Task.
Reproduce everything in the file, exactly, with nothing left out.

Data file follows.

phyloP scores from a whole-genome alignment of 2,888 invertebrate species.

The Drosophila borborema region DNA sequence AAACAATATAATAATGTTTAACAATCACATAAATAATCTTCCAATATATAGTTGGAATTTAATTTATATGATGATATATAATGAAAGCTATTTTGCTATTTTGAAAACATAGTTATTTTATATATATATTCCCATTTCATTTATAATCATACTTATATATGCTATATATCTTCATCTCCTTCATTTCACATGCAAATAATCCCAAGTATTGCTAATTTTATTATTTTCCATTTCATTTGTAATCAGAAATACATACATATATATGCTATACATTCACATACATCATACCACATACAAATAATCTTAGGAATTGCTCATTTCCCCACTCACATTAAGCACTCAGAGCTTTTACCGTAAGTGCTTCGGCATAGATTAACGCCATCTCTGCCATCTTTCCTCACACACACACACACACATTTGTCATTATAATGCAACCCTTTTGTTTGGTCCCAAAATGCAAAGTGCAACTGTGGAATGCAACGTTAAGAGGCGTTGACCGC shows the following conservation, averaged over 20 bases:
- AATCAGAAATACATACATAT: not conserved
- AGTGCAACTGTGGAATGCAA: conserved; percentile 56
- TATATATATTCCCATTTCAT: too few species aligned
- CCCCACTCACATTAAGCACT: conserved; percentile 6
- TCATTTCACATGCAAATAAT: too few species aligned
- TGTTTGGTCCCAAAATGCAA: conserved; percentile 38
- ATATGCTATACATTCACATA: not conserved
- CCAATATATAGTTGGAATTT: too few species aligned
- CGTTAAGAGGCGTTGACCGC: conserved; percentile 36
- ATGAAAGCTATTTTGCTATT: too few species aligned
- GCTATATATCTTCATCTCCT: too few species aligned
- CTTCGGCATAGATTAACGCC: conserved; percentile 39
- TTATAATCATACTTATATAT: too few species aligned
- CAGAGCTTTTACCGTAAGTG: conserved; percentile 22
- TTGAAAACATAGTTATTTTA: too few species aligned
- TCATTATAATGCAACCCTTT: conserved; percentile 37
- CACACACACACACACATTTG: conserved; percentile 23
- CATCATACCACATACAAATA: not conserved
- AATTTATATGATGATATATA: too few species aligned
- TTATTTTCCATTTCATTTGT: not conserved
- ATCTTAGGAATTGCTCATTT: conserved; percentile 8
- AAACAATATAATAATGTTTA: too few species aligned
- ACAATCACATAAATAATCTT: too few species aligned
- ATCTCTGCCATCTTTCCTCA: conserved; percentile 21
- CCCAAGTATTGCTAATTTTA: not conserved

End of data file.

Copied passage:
phyloP scores from a whole-genome alignment of 2,888 invertebrate species.

The Drosophila borborema region DNA sequence AAACAATATAATAATGTTTAACAATCACATAAATAATCTTCCAATATATAGTTGGAATTTAATTTATATGATGATATATAATGAAAGCTATTTTGCTATTTTGAAAACATAGTTATTTTATATATATATTCCCATTTCATTTATAATCATACTTATATATGCTATATATCTTCATCTCCTTCATTTCACATGCAAATAATCCCAAGTATTGCTAATTTTATTATTTTCCATTTCATTTGTAATCAGAAATACATACATATATATGCTATACATTCACATACATCATACCACATACAAATAATCTTAGGAATTGCTCATTTCCCCACTCACATTAAGCACTCAGAGCTTTTACCGTAAGTGCTTCGGCATAGATTAACGCCATCTCTGCCATCTTTCCTCACACACACACACACACATTTGTCATTATAATGCAACCCTTTTGTTTGGTCCCAAAATGCAAAGTGCAACTGTGGAATGCAACGTTAAGAGGCGTTGACCGC shows the following conservation, averaged over 20 bases:
- AATCAGAAATACATACATAT: not conserved
- AGTGCAACTGTGGAATGCAA: conserved; percentile 56
- TATATATATTCCCATTTCAT: too few species aligned
- CCCCACTCACATTAAGCACT: conserved; percentile 6
- TCATTTCACATGCAAATAAT: too few species aligned
- TGTTTGGTCCCAAAATGCAA: conserved; percentile 38
- ATATGCTATACATTCACATA: not conserved
- CCAATATATAGTTGGAATTT: too few species aligned
- CGTTAAGAGGCGTTGACCGC: conserved; percentile 36
- ATGAAAGCTATTTTGCTATT: too few species aligned
- GCTATATATCTTCATCTCCT: too few species aligned
- CTTCGGCATAGATTAACGCC: conserved; percentile 39
- TTATAATCATACTTATATAT: too few species aligned
- CAGAGCTTTTACCGTAAGTG: conserved; percentile 22
- TTGAAAACATAGTTATTTTA: too few species aligned
- TCATTATAATGCAACCCTTT: conserved; percentile 37
- CACACACACACACACATTTG: conserved; percentile 23
- CATCATACCACATACAAATA: not conserved
- AATTTATATGATGATATATA: too few species aligned
- TTATTTTCCATTTCATTTGT: not conserved
- ATCTTAGGAATTGCTCATTT: conserved; percentile 8
- AAACAATATAATAATGTTTA: too few species aligned
- ACAATCACATAAATAATCTT: too few species aligned
- ATCTCTGCCATCTTTCCTCA: conserved; percentile 21
- CCCAAGTATTGCTAATTTTA: not conserved